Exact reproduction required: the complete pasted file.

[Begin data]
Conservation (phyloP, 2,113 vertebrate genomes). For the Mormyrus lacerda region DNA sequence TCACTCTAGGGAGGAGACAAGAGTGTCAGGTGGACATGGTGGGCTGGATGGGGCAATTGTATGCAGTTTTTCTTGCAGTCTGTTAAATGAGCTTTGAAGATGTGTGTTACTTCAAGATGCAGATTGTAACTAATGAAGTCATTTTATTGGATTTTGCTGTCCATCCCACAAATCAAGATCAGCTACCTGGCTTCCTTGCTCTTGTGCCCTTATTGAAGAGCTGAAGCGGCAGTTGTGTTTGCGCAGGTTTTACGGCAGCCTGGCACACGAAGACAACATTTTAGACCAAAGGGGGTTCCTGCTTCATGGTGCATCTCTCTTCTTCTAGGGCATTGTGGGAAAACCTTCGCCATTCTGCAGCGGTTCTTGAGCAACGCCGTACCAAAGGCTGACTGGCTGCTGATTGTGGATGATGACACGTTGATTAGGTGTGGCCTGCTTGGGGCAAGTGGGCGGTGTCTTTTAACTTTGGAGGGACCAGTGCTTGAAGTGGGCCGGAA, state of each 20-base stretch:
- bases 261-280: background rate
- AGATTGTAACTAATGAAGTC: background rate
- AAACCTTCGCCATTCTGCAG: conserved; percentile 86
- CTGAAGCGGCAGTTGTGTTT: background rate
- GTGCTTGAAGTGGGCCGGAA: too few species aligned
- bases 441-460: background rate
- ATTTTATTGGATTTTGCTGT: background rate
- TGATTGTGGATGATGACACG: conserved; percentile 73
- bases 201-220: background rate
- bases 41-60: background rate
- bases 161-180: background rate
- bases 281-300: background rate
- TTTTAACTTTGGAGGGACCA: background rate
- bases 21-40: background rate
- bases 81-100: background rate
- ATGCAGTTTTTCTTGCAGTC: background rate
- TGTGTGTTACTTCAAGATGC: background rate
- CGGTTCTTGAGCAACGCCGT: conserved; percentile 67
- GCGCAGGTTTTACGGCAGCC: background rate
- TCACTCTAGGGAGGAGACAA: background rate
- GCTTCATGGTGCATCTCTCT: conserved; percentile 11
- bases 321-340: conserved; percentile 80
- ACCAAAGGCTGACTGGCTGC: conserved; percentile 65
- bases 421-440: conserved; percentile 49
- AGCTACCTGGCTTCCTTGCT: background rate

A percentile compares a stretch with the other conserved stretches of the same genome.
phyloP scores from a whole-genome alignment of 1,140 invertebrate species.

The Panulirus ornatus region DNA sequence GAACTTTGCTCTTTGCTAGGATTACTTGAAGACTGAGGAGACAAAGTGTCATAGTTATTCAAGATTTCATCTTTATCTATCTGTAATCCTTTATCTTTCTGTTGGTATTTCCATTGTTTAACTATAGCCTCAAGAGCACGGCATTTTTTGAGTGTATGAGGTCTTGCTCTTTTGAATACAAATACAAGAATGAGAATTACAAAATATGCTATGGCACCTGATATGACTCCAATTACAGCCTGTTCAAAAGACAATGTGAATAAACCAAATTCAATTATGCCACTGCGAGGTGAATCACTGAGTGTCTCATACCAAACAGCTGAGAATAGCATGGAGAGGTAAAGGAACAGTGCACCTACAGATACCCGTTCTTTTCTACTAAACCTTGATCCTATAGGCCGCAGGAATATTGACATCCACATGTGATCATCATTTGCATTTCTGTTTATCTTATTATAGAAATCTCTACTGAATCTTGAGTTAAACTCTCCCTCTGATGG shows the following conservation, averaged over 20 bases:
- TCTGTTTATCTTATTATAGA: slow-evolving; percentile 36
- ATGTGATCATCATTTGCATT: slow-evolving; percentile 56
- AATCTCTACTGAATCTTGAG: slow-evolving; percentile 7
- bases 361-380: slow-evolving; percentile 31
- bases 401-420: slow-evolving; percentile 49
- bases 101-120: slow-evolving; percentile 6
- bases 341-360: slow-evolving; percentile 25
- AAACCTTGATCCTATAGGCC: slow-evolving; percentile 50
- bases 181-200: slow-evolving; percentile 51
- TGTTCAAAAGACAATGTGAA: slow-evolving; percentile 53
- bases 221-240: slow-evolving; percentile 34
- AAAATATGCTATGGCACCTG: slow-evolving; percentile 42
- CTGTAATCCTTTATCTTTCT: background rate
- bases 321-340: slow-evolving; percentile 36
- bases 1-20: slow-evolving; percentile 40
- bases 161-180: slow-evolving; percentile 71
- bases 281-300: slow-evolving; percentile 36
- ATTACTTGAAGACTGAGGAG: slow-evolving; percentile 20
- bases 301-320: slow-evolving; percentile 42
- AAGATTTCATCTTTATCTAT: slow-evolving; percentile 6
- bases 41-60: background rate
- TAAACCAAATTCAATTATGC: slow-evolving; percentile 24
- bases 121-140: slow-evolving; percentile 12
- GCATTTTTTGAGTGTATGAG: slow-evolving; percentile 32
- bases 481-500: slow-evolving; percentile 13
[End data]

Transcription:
Conservation (phyloP, 2,113 vertebrate genomes). For the Mormyrus lacerda region DNA sequence TCACTCTAGGGAGGAGACAAGAGTGTCAGGTGGACATGGTGGGCTGGATGGGGCAATTGTATGCAGTTTTTCTTGCAGTCTGTTAAATGAGCTTTGAAGATGTGTGTTACTTCAAGATGCAGATTGTAACTAATGAAGTCATTTTATTGGATTTTGCTGTCCATCCCACAAATCAAGATCAGCTACCTGGCTTCCTTGCTCTTGTGCCCTTATTGAAGAGCTGAAGCGGCAGTTGTGTTTGCGCAGGTTTTACGGCAGCCTGGCACACGAAGACAACATTTTAGACCAAAGGGGGTTCCTGCTTCATGGTGCATCTCTCTTCTTCTAGGGCATTGTGGGAAAACCTTCGCCATTCTGCAGCGGTTCTTGAGCAACGCCGTACCAAAGGCTGACTGGCTGCTGATTGTGGATGATGACACGTTGATTAGGTGTGGCCTGCTTGGGGCAAGTGGGCGGTGTCTTTTAACTTTGGAGGGACCAGTGCTTGAAGTGGGCCGGAA, state of each 20-base stretch:
- bases 261-280: background rate
- AGATTGTAACTAATGAAGTC: background rate
- AAACCTTCGCCATTCTGCAG: conserved; percentile 86
- CTGAAGCGGCAGTTGTGTTT: background rate
- GTGCTTGAAGTGGGCCGGAA: too few species aligned
- bases 441-460: background rate
- ATTTTATTGGATTTTGCTGT: background rate
- TGATTGTGGATGATGACACG: conserved; percentile 73
- bases 201-220: background rate
- bases 41-60: background rate
- bases 161-180: background rate
- bases 281-300: background rate
- TTTTAACTTTGGAGGGACCA: background rate
- bases 21-40: background rate
- bases 81-100: background rate
- ATGCAGTTTTTCTTGCAGTC: background rate
- TGTGTGTTACTTCAAGATGC: background rate
- CGGTTCTTGAGCAACGCCGT: conserved; percentile 67
- GCGCAGGTTTTACGGCAGCC: background rate
- TCACTCTAGGGAGGAGACAA: background rate
- GCTTCATGGTGCATCTCTCT: conserved; percentile 11
- bases 321-340: conserved; percentile 80
- ACCAAAGGCTGACTGGCTGC: conserved; percentile 65
- bases 421-440: conserved; percentile 49
- AGCTACCTGGCTTCCTTGCT: background rate

A percentile compares a stretch with the other conserved stretches of the same genome.
phyloP scores from a whole-genome alignment of 1,140 invertebrate species.

The Panulirus ornatus region DNA sequence GAACTTTGCTCTTTGCTAGGATTACTTGAAGACTGAGGAGACAAAGTGTCATAGTTATTCAAGATTTCATCTTTATCTATCTGTAATCCTTTATCTTTCTGTTGGTATTTCCATTGTTTAACTATAGCCTCAAGAGCACGGCATTTTTTGAGTGTATGAGGTCTTGCTCTTTTGAATACAAATACAAGAATGAGAATTACAAAATATGCTATGGCACCTGATATGACTCCAATTACAGCCTGTTCAAAAGACAATGTGAATAAACCAAATTCAATTATGCCACTGCGAGGTGAATCACTGAGTGTCTCATACCAAACAGCTGAGAATAGCATGGAGAGGTAAAGGAACAGTGCACCTACAGATACCCGTTCTTTTCTACTAAACCTTGATCCTATAGGCCGCAGGAATATTGACATCCACATGTGATCATCATTTGCATTTCTGTTTATCTTATTATAGAAATCTCTACTGAATCTTGAGTTAAACTCTCCCTCTGATGG shows the following conservation, averaged over 20 bases:
- TCTGTTTATCTTATTATAGA: slow-evolving; percentile 36
- ATGTGATCATCATTTGCATT: slow-evolving; percentile 56
- AATCTCTACTGAATCTTGAG: slow-evolving; percentile 7
- bases 361-380: slow-evolving; percentile 31
- bases 401-420: slow-evolving; percentile 49
- bases 101-120: slow-evolving; percentile 6
- bases 341-360: slow-evolving; percentile 25
- AAACCTTGATCCTATAGGCC: slow-evolving; percentile 50
- bases 181-200: slow-evolving; percentile 51
- TGTTCAAAAGACAATGTGAA: slow-evolving; percentile 53
- bases 221-240: slow-evolving; percentile 34
- AAAATATGCTATGGCACCTG: slow-evolving; percentile 42
- CTGTAATCCTTTATCTTTCT: background rate
- bases 321-340: slow-evolving; percentile 36
- bases 1-20: slow-evolving; percentile 40
- bases 161-180: slow-evolving; percentile 71
- bases 281-300: slow-evolving; percentile 36
- ATTACTTGAAGACTGAGGAG: slow-evolving; percentile 20
- bases 301-320: slow-evolving; percentile 42
- AAGATTTCATCTTTATCTAT: slow-evolving; percentile 6
- bases 41-60: background rate
- TAAACCAAATTCAATTATGC: slow-evolving; percentile 24
- bases 121-140: slow-evolving; percentile 12
- GCATTTTTTGAGTGTATGAG: slow-evolving; percentile 32
- bases 481-500: slow-evolving; percentile 13